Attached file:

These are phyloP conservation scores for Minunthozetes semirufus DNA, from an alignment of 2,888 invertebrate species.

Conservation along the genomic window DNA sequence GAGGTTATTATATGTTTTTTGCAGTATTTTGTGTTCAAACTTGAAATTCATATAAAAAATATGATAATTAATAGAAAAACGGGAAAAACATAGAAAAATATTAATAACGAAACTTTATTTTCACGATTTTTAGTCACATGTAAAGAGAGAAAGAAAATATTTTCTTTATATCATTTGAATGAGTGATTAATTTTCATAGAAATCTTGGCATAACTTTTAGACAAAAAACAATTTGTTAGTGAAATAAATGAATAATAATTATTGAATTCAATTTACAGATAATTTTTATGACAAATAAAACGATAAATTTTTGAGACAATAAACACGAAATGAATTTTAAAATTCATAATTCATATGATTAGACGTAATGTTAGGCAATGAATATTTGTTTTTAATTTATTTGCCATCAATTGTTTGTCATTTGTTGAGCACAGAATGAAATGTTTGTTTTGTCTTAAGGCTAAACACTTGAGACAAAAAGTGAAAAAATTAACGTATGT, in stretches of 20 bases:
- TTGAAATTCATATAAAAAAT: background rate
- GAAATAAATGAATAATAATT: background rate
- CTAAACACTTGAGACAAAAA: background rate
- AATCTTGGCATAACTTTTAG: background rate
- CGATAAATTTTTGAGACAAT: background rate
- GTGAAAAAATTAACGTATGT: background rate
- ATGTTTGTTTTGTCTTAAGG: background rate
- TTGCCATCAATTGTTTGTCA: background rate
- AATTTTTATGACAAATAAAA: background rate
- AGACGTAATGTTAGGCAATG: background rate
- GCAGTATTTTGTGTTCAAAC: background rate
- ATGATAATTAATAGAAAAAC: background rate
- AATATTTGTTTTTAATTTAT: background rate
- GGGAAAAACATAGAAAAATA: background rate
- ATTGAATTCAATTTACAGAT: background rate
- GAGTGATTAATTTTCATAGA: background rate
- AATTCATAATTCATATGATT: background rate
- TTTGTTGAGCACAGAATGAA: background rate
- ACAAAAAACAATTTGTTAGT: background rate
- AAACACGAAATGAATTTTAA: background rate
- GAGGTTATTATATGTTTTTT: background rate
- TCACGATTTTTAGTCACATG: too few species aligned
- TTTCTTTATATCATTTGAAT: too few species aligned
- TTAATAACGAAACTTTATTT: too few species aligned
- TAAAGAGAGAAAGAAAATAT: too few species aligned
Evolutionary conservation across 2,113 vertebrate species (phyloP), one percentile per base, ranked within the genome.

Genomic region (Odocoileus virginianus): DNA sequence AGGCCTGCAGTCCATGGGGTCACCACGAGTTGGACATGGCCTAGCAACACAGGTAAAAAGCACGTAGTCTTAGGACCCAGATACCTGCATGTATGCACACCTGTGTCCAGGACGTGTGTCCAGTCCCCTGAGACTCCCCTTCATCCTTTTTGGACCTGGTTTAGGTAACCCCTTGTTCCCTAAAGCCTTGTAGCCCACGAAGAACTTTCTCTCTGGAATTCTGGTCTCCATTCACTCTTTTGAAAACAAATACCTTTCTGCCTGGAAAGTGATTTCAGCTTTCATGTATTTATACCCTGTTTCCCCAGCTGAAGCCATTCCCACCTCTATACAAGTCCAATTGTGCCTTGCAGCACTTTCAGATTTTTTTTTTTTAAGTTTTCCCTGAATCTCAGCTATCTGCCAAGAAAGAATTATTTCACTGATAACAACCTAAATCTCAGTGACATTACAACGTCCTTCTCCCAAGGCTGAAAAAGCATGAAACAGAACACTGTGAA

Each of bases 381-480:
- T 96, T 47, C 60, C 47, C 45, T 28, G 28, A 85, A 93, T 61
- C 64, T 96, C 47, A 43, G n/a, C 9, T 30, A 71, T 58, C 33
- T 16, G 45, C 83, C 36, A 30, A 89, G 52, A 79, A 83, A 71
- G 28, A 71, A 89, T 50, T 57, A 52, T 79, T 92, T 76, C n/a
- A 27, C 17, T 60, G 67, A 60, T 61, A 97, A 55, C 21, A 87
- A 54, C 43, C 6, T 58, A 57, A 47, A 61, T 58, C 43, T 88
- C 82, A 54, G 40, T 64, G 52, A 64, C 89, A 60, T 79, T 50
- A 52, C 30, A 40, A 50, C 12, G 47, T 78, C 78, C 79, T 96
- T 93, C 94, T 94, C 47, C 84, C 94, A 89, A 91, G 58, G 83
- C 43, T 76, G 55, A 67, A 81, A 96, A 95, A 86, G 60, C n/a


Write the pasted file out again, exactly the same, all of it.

These are phyloP conservation scores for Minunthozetes semirufus DNA, from an alignment of 2,888 invertebrate species.

Conservation along the genomic window DNA sequence GAGGTTATTATATGTTTTTTGCAGTATTTTGTGTTCAAACTTGAAATTCATATAAAAAATATGATAATTAATAGAAAAACGGGAAAAACATAGAAAAATATTAATAACGAAACTTTATTTTCACGATTTTTAGTCACATGTAAAGAGAGAAAGAAAATATTTTCTTTATATCATTTGAATGAGTGATTAATTTTCATAGAAATCTTGGCATAACTTTTAGACAAAAAACAATTTGTTAGTGAAATAAATGAATAATAATTATTGAATTCAATTTACAGATAATTTTTATGACAAATAAAACGATAAATTTTTGAGACAATAAACACGAAATGAATTTTAAAATTCATAATTCATATGATTAGACGTAATGTTAGGCAATGAATATTTGTTTTTAATTTATTTGCCATCAATTGTTTGTCATTTGTTGAGCACAGAATGAAATGTTTGTTTTGTCTTAAGGCTAAACACTTGAGACAAAAAGTGAAAAAATTAACGTATGT, in stretches of 20 bases:
- TTGAAATTCATATAAAAAAT: background rate
- GAAATAAATGAATAATAATT: background rate
- CTAAACACTTGAGACAAAAA: background rate
- AATCTTGGCATAACTTTTAG: background rate
- CGATAAATTTTTGAGACAAT: background rate
- GTGAAAAAATTAACGTATGT: background rate
- ATGTTTGTTTTGTCTTAAGG: background rate
- TTGCCATCAATTGTTTGTCA: background rate
- AATTTTTATGACAAATAAAA: background rate
- AGACGTAATGTTAGGCAATG: background rate
- GCAGTATTTTGTGTTCAAAC: background rate
- ATGATAATTAATAGAAAAAC: background rate
- AATATTTGTTTTTAATTTAT: background rate
- GGGAAAAACATAGAAAAATA: background rate
- ATTGAATTCAATTTACAGAT: background rate
- GAGTGATTAATTTTCATAGA: background rate
- AATTCATAATTCATATGATT: background rate
- TTTGTTGAGCACAGAATGAA: background rate
- ACAAAAAACAATTTGTTAGT: background rate
- AAACACGAAATGAATTTTAA: background rate
- GAGGTTATTATATGTTTTTT: background rate
- TCACGATTTTTAGTCACATG: too few species aligned
- TTTCTTTATATCATTTGAAT: too few species aligned
- TTAATAACGAAACTTTATTT: too few species aligned
- TAAAGAGAGAAAGAAAATAT: too few species aligned
Evolutionary conservation across 2,113 vertebrate species (phyloP), one percentile per base, ranked within the genome.

Genomic region (Odocoileus virginianus): DNA sequence AGGCCTGCAGTCCATGGGGTCACCACGAGTTGGACATGGCCTAGCAACACAGGTAAAAAGCACGTAGTCTTAGGACCCAGATACCTGCATGTATGCACACCTGTGTCCAGGACGTGTGTCCAGTCCCCTGAGACTCCCCTTCATCCTTTTTGGACCTGGTTTAGGTAACCCCTTGTTCCCTAAAGCCTTGTAGCCCACGAAGAACTTTCTCTCTGGAATTCTGGTCTCCATTCACTCTTTTGAAAACAAATACCTTTCTGCCTGGAAAGTGATTTCAGCTTTCATGTATTTATACCCTGTTTCCCCAGCTGAAGCCATTCCCACCTCTATACAAGTCCAATTGTGCCTTGCAGCACTTTCAGATTTTTTTTTTTTAAGTTTTCCCTGAATCTCAGCTATCTGCCAAGAAAGAATTATTTCACTGATAACAACCTAAATCTCAGTGACATTACAACGTCCTTCTCCCAAGGCTGAAAAAGCATGAAACAGAACACTGTGAA

Each of bases 381-480:
- T 96, T 47, C 60, C 47, C 45, T 28, G 28, A 85, A 93, T 61
- C 64, T 96, C 47, A 43, G n/a, C 9, T 30, A 71, T 58, C 33
- T 16, G 45, C 83, C 36, A 30, A 89, G 52, A 79, A 83, A 71
- G 28, A 71, A 89, T 50, T 57, A 52, T 79, T 92, T 76, C n/a
- A 27, C 17, T 60, G 67, A 60, T 61, A 97, A 55, C 21, A 87
- A 54, C 43, C 6, T 58, A 57, A 47, A 61, T 58, C 43, T 88
- C 82, A 54, G 40, T 64, G 52, A 64, C 89, A 60, T 79, T 50
- A 52, C 30, A 40, A 50, C 12, G 47, T 78, C 78, C 79, T 96
- T 93, C 94, T 94, C 47, C 84, C 94, A 89, A 91, G 58, G 83
- C 43, T 76, G 55, A 67, A 81, A 96, A 95, A 86, G 60, C n/a